Fortune hosted dinner last night at the Waldorf in New York for Prime Minister Narendra Modi and several dozen U.S. CEOs, including those of Ford, Cisco, IBM, Lockheed, Marriott, Starwood, MasterCard, Merck, Pepsi, DuPont, Dow, EY and more.
The popular prime minister – he has an astonishing 87% favorability rating in India, according to my former colleagues at Pew Research – invited the CEOs to give their advice on how he can accelerate economic growth in India. And the CEOs were not shy in responding. They praised the prime minister’s efforts to improve the climate for business, but highlighted a host of obstacles – complicated regulations, excessive permitting, confusing bureaucracy, poor infrastructure, overlapping local taxes, etc. – and urged him to pick up the pace of change. Said one: “It’s not an easy place to do business.”
The prime minister acknowledged their concerns, and pledged to speed up efforts to reduce the role of government in business. “The world is not going to wait for us. I know that,” he said.
The high turnout from the CEOs highlights the prime position India holds in today’s global economy. With China slowing (several of the CEOs had met with President Xi Jinping in Seattle Wednesday), India’s 7.5% growth rate makes it the fastest growing major economy in the world today, and many of the CEOs cited plans to expand there.
More news below.
• VW likely to tap Porsche’s Mueller
Volkswagen’s supervisory board will reportedly pick Porsche chief executive Matthias Mueller as the troubled German automaker’s new CEO. The leadership change comes in the wake of a massive emissions scandal that affected millions of cars and led to this week’s resignation of VW CEO Martin Winterkorn — who could still walk away with a pension of about $32 million. Mueller has worked within VW’s group of brands for nearly four decades, having joined Audi in the 1970s. Fortune
• Yellen: Rate hike “will likely be appropriate” this year
Federal Reserve chair Janet Yellen made a strong case for why the country’s central bank will raise interest rates before the end of the year. Speaking at the University of Massachusetts in Amherst on Thursday, Yellen said that the inflation rate will likely move toward the Fed’s 2% target as the employment recovery continues and that a “prudent strategy is to begin tightening in a timely fashion and at a gradual pace” in order to avoid any rash moves in the markets. The Fed, which voted last week to keep its short-term interest rate target near zero, will have another policy meeting at the end of next month. Yellen, 69, is also reportedly fine despite requiring medical attention shortly after her speech. Wall Street Journal (subscription required)
• New U.S.-China climate change plan
The U.S. and China will announce on Friday a new set of policies geared toward fighting climate change, led by a national cap-and-trade program in China. With a United Nations conference aimed at addressing climate change scheduled for this fall, the U.S. and China — the world’s two biggest polluters — want to act as leaders by implementing policies regarding building efficiency and vehicle emissions. The announcement will come as President Barack Obama hosts Chinese President Xi Jinping for a much-hyped state visit. Fortune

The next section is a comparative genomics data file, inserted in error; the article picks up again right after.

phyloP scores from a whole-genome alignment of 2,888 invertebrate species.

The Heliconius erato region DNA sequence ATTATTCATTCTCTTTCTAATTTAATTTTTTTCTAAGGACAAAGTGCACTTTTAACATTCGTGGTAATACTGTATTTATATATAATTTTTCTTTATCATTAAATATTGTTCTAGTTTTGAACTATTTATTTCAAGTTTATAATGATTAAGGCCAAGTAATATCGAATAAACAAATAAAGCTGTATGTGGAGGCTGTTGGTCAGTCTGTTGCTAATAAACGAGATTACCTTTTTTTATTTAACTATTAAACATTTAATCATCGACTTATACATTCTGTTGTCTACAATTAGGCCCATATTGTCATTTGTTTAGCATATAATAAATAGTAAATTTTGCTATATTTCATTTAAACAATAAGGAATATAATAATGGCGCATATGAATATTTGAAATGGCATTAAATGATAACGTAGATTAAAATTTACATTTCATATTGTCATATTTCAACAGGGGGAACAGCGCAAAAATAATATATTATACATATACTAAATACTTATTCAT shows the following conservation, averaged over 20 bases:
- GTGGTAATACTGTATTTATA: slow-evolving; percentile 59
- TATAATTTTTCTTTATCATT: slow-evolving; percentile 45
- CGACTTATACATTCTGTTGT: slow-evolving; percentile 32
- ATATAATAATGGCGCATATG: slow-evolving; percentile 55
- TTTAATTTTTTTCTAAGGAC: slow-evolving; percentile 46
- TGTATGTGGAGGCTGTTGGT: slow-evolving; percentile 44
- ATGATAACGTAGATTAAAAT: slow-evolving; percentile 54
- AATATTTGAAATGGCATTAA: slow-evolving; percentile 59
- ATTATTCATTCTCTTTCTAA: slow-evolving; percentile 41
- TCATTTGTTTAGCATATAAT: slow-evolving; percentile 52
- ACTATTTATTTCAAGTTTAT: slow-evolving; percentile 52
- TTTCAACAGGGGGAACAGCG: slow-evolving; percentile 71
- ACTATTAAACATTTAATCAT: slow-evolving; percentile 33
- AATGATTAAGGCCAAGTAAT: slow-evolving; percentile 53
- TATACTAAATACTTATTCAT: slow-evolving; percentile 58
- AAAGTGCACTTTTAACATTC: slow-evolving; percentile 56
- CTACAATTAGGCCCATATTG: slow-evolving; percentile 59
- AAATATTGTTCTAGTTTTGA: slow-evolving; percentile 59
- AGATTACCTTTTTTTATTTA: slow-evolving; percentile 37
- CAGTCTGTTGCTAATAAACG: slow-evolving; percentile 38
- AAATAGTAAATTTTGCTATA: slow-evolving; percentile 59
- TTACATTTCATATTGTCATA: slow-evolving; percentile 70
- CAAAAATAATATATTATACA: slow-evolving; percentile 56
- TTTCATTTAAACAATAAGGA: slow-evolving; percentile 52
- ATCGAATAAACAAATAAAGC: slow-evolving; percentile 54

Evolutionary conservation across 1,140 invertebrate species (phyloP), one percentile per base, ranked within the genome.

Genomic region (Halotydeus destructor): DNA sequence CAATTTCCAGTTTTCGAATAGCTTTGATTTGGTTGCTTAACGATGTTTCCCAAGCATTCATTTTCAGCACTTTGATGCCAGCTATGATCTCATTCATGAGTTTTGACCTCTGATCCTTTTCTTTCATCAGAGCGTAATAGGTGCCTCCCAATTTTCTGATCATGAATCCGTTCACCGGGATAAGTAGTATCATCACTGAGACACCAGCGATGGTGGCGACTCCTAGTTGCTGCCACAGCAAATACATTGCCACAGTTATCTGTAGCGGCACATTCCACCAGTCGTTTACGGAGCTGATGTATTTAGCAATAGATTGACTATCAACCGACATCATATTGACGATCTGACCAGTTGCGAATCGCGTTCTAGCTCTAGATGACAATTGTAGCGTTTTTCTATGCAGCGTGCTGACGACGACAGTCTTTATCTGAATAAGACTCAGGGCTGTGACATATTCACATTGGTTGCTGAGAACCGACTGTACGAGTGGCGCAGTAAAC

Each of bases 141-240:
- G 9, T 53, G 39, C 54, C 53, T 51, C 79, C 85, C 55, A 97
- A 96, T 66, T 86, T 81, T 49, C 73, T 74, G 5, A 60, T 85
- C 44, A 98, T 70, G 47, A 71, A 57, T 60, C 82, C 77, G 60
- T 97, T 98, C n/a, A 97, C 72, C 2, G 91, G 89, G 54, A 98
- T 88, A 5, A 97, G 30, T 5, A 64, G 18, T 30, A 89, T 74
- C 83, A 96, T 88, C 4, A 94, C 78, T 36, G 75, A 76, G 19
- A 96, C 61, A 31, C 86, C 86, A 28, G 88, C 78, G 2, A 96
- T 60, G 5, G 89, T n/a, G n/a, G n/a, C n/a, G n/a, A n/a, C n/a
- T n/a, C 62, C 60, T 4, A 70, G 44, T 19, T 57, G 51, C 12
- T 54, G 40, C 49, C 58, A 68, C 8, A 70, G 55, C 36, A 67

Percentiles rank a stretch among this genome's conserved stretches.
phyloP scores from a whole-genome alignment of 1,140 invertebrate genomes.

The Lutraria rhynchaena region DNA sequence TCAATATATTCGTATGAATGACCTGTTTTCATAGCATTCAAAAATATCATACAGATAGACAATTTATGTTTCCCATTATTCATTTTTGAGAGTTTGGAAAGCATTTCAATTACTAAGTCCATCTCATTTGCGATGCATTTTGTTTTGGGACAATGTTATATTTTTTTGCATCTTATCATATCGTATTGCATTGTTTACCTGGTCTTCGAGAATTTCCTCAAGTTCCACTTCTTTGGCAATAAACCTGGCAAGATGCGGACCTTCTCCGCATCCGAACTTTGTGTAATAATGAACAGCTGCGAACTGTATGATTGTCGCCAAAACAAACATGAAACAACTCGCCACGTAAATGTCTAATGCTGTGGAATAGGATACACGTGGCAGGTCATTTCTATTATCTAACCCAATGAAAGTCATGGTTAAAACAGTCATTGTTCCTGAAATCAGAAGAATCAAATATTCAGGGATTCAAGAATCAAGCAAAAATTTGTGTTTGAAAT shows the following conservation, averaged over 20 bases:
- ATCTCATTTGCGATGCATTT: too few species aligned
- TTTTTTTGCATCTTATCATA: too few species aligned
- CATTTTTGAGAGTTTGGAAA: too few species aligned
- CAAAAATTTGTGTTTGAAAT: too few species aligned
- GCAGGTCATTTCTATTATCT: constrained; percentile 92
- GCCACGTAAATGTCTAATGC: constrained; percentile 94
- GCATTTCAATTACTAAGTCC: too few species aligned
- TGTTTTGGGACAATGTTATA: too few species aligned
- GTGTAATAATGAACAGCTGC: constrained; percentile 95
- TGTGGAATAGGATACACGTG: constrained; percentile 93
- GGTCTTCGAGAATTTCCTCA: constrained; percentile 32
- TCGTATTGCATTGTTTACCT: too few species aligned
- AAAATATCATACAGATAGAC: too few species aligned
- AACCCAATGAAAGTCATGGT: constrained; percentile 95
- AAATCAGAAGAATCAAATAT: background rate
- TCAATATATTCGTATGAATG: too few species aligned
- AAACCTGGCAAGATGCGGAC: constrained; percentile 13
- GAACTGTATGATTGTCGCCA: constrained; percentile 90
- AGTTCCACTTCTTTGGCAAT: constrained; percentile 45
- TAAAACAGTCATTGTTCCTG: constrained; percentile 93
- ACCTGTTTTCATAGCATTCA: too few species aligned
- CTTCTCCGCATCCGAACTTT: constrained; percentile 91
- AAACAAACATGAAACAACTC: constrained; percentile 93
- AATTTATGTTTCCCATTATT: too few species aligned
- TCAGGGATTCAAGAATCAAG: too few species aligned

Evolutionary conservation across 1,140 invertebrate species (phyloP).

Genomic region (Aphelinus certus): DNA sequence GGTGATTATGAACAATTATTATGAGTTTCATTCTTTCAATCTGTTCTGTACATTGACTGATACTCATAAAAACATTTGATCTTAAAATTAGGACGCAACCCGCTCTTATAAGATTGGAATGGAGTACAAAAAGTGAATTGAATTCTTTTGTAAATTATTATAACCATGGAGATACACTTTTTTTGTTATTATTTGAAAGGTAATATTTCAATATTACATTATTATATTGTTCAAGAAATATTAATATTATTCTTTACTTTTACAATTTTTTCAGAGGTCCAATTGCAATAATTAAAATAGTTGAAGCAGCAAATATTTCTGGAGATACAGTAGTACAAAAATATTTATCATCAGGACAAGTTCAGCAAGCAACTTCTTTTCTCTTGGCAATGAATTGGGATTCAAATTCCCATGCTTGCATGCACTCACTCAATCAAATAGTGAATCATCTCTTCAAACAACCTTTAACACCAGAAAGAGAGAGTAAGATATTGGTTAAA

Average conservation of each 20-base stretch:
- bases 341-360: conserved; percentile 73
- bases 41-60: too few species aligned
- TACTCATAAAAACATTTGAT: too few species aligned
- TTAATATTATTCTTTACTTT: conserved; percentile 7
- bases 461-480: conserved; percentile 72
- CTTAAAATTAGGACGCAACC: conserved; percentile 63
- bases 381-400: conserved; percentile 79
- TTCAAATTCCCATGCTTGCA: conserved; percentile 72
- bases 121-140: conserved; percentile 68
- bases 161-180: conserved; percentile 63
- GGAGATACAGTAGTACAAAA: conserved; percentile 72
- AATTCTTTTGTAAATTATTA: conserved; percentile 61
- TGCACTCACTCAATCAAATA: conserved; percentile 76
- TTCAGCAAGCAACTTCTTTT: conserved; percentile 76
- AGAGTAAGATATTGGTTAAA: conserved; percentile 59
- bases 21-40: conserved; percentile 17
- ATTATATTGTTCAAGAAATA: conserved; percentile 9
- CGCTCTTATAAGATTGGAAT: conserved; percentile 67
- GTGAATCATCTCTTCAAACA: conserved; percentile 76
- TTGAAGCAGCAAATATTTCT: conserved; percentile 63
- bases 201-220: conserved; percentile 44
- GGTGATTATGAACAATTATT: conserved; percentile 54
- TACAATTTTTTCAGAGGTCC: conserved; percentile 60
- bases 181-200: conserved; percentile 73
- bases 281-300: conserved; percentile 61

• Earnings spur Nike shares to all-time high
Shares of Nike shot up more than 7% in after-hours trading on the strength of the athletic apparel giant’s strong first-quarter earnings report, which included a 30% sales bump in greater China where the economic slowdown had investors concerned over a potential decrease in spending. The after-hours burst sent Nike’s stock to an all-time high as the company’s overall first-quarter performance outpaced Wall Street’s expectations. Fortune
Around the Water Cooler
• Jack Ma: Alibaba will pass Walmart in sales this year
China’s economy may be struggling, but Chinese e-commerce giant Alibaba continues to grow anyway, according to chairman Jack Ma, who said Thursday night that he expects his company to pass Walmart in sales volume as soon as this year. In an interview at Stanford University’s business school, Ma said that China’s economic downturn spurs sales growth as “people look online to Alibaba to buy cheaper things.” Ma’s comments come at a time when investors have shown concern over growth at the e-commerce company, causing its stock to decline a year after its massive IPO. Fortune
• Netflix’s plan to be more original
Popular streaming service Netflix, which has been working hard in recent years to expand its portfolio of original content, has plans to increase its involvement — as well as its financial stake — in future original projects by leasing studio space and exerting control over other production aspects. At the moment, some Netflix original hits — such as Orange is the New Black and Daredevil — are produced by other companies, with Netflix acting as distributor. Producing its own shows will prevent Netflix from eventually losing the rights to those shows when agreements with outside companies end. Bloomberg
• The online ad industry is a mess
It’s no secret that intrusive web ads are viewed as a problem by people surfing the web — that’s why ad blocking has become more and more prevalent. But, the online advertising industry is also facing another major issue in the form of outright fraud, with some advertisers left paying for online campaigns that are mostly seen only by “bots” or automated programs. It’s possible that ad blocking will serve as a needed wakeup call to an industry stuck in a cycle where ad buyers settle for discounted rates in exchange for essentially hollow traffic stats. Fortune
5 things to know today
Yellen’s rate hint and a new VW CEO — 5 things to know today. Today’s story can be found here